When the United States and Europe have blocked off the way to the West to a number of Russian politicians and businessmen and frozen the assets of several companies, Russian business faced serious challenges – many large Russian companies face difficulties in attracting European and American investors, purchasing of military equipment and dual-use goods. Also, a number of transactions in the energy sector were banned. However, the US and European companies involved in the Russian market are doing better than expected, although their activities are still subject to risk. Russia has been living under the sanctions regime for a year already and the forthcoming Forum might be a useful platform for reflection on the future of Russian economics and business.

Due to the Russian politics in Ukraine, a number of participants has been reduced significantly. Nevertheless, the organizers of the Forum are confident: “Political confrontation does not affect serious business”. They are ready to welcome some large American and European companies soon. BCG and McKinsey & Company, Metro AG and TUI AG, Ernst & Young, Shell, BP, Societe Generale, Total, Schlumberger, Metro and Carlsberg are among them.

New reference point – Focus on Asia

The St. Petersburg International Economic Forum may be devoted to finding new allies, experts say. Most likely, they will be found in the Asia-Pacific region and Latin America. This year, Russian companies are preparing to conclude preferential agreements on international trade with the Shanghai Cooperation Organization and BRICS member states, as well as Turkey, Israel, South Korea, India and Peru. Also the possibility of establishing a free trade zone with ASEAN and further development of the Eurasian Customs Union are actively discussed.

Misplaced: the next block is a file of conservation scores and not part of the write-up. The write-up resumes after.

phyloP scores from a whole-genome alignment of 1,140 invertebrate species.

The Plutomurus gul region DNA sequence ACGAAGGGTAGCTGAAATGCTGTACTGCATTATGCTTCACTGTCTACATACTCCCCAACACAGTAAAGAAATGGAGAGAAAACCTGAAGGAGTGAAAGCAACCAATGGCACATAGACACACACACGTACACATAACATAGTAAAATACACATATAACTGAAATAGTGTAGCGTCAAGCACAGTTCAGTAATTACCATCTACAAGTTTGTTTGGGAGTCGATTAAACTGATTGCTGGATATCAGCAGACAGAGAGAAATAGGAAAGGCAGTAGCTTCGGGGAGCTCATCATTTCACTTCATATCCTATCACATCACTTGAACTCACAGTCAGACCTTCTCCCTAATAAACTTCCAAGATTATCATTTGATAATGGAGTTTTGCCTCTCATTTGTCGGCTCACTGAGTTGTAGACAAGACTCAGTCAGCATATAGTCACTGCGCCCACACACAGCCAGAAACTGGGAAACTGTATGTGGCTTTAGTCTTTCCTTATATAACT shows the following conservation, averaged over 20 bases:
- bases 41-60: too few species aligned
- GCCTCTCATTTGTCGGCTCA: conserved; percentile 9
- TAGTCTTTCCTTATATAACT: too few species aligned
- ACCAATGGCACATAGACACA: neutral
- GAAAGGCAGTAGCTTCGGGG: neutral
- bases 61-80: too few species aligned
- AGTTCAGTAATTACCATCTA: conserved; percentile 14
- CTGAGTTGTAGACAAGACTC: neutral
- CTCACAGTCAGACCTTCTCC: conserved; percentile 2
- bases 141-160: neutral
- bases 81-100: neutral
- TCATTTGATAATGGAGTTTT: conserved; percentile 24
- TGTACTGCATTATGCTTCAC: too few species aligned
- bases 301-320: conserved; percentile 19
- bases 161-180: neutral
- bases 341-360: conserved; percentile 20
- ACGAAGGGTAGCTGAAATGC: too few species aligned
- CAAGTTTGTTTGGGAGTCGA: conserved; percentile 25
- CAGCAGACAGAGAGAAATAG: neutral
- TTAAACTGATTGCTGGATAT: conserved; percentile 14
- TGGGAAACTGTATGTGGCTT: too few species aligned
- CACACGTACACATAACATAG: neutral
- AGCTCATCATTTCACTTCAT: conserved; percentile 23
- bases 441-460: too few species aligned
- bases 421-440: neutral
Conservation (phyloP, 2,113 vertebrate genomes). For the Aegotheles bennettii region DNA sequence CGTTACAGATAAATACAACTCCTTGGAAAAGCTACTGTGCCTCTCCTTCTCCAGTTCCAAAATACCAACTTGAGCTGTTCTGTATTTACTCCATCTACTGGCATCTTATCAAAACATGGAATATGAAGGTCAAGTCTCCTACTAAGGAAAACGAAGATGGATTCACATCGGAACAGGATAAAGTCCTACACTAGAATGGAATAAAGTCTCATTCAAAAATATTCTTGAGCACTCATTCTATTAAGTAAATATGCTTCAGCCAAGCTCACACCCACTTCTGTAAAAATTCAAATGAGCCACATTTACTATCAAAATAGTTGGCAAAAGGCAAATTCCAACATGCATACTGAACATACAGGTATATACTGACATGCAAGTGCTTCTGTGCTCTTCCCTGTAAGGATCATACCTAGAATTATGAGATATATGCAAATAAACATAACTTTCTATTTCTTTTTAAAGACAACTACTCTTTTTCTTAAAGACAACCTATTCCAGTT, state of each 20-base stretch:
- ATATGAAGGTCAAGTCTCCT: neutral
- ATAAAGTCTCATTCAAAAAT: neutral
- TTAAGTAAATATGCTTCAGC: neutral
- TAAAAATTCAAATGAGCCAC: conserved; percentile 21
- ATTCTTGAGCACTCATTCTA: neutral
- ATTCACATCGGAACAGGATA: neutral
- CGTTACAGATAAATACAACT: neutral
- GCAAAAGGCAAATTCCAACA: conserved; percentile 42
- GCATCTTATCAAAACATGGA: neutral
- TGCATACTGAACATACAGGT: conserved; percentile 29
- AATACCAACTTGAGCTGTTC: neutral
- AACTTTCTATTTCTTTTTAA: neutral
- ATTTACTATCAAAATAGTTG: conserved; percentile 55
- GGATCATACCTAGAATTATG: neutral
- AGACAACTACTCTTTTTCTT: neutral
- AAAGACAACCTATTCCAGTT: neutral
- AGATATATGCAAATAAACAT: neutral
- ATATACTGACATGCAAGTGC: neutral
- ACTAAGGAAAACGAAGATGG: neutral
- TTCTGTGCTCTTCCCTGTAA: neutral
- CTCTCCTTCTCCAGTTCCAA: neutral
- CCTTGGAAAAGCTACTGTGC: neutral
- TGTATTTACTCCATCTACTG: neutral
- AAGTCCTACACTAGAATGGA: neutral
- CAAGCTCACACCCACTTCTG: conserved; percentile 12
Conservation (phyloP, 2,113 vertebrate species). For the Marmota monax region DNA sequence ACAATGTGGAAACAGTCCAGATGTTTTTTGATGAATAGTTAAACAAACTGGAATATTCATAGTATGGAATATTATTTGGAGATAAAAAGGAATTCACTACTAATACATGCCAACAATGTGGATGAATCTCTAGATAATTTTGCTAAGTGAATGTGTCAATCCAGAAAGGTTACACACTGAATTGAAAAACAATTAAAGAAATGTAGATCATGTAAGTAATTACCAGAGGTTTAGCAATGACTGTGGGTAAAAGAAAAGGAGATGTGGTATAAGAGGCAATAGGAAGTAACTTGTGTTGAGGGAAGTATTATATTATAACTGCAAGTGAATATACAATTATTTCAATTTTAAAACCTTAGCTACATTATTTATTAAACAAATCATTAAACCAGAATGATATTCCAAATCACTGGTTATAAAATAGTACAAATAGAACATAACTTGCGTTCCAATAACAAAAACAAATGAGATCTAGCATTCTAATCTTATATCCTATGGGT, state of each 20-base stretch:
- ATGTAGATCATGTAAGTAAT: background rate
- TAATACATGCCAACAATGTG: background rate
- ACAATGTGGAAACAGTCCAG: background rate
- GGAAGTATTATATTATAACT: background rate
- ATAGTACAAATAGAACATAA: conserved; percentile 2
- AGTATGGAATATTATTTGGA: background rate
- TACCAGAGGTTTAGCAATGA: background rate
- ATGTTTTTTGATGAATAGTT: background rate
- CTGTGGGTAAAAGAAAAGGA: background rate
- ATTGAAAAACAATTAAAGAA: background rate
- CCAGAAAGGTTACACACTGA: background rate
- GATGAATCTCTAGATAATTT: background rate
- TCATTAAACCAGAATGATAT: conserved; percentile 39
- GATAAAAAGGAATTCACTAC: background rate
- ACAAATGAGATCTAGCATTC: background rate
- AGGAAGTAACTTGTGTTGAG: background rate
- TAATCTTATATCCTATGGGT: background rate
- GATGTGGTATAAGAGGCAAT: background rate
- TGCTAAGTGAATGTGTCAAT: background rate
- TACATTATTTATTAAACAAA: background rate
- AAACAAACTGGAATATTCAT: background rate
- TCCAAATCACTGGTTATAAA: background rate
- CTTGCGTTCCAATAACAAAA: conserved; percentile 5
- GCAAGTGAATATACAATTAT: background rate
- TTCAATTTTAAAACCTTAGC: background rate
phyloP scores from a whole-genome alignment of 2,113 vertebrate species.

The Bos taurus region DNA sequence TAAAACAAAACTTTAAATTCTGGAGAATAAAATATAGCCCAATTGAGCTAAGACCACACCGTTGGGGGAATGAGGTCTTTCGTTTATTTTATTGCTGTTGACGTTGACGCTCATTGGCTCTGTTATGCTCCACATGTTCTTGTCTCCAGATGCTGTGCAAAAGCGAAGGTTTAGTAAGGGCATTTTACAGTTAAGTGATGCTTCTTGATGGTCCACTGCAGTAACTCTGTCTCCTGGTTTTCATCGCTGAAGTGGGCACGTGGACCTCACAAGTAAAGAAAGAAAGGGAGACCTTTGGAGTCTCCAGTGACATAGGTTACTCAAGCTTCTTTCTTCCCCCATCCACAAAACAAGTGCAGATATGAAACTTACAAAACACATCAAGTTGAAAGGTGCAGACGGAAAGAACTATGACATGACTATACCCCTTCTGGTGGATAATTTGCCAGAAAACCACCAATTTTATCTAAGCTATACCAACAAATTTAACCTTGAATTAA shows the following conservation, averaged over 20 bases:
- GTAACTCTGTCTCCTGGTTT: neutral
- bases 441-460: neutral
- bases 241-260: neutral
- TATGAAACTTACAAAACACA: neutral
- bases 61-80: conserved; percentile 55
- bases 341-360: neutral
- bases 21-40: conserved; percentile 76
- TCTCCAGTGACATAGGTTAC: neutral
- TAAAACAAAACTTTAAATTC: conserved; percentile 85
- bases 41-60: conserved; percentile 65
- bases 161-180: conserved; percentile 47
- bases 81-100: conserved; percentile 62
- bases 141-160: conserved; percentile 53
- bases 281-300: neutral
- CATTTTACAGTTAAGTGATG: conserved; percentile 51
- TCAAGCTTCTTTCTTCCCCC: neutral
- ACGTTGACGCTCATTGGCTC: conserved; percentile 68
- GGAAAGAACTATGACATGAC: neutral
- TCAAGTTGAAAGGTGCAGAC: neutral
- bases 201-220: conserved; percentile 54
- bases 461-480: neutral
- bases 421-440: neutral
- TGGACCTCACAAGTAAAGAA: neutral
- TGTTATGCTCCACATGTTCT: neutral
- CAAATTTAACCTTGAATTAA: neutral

Already last year the tendency to reorient the big Russian companies to Asia became visible. For instance, Gazprom has struck the biggest bargain in its history with the Chinese CNPC – a contract worth $ 400 billion for 30 years. This year more representatives of Chinese business are expected to attend the Forum. The Japanese Toyota also plans to expand its presence in Russia, although with a view to producing vehicles for Europe but not for Russian domestic market – as ruble has become weaker and the purchasing power of the population decreased.

Saint Petersburg to become a business capital for a few days

The Forum is a good opportunity to show the attractiveness of Saint Petersburg for Russian and foreign investors. The City Administration adopted the law which benefits investments in such areas as health care, education, culture and sport, science and innovation. The legal procedures for licensing of the future investors are being simplified as well.

St. Petersburg will present its investment projects in transport infrastructure, science and innovation, energy, culture and tourism. A large part of the exhibition will be devoted to the development of the Arctic zone. The city will present the information about the region and its involvement in the development of these strategic for Russia territories. The models of the newest equipment for exploitation of the oil fields will be showcased.

Without any doubts the Forum promises to be interesting. The confrontation between Russia and the West evolves – the White House claimed that the U.S. Authorities of any level will not be represented, while Alexis Tsipras, the Prime Minister of Greece, is expected at the Forum to discuss the “Greek question” with Vladimir Putin. The forthcoming Saint Petersburg Economic Forum will face the new challenges of today’s political situation. It will show the capacities of Russia’s economy to manage them.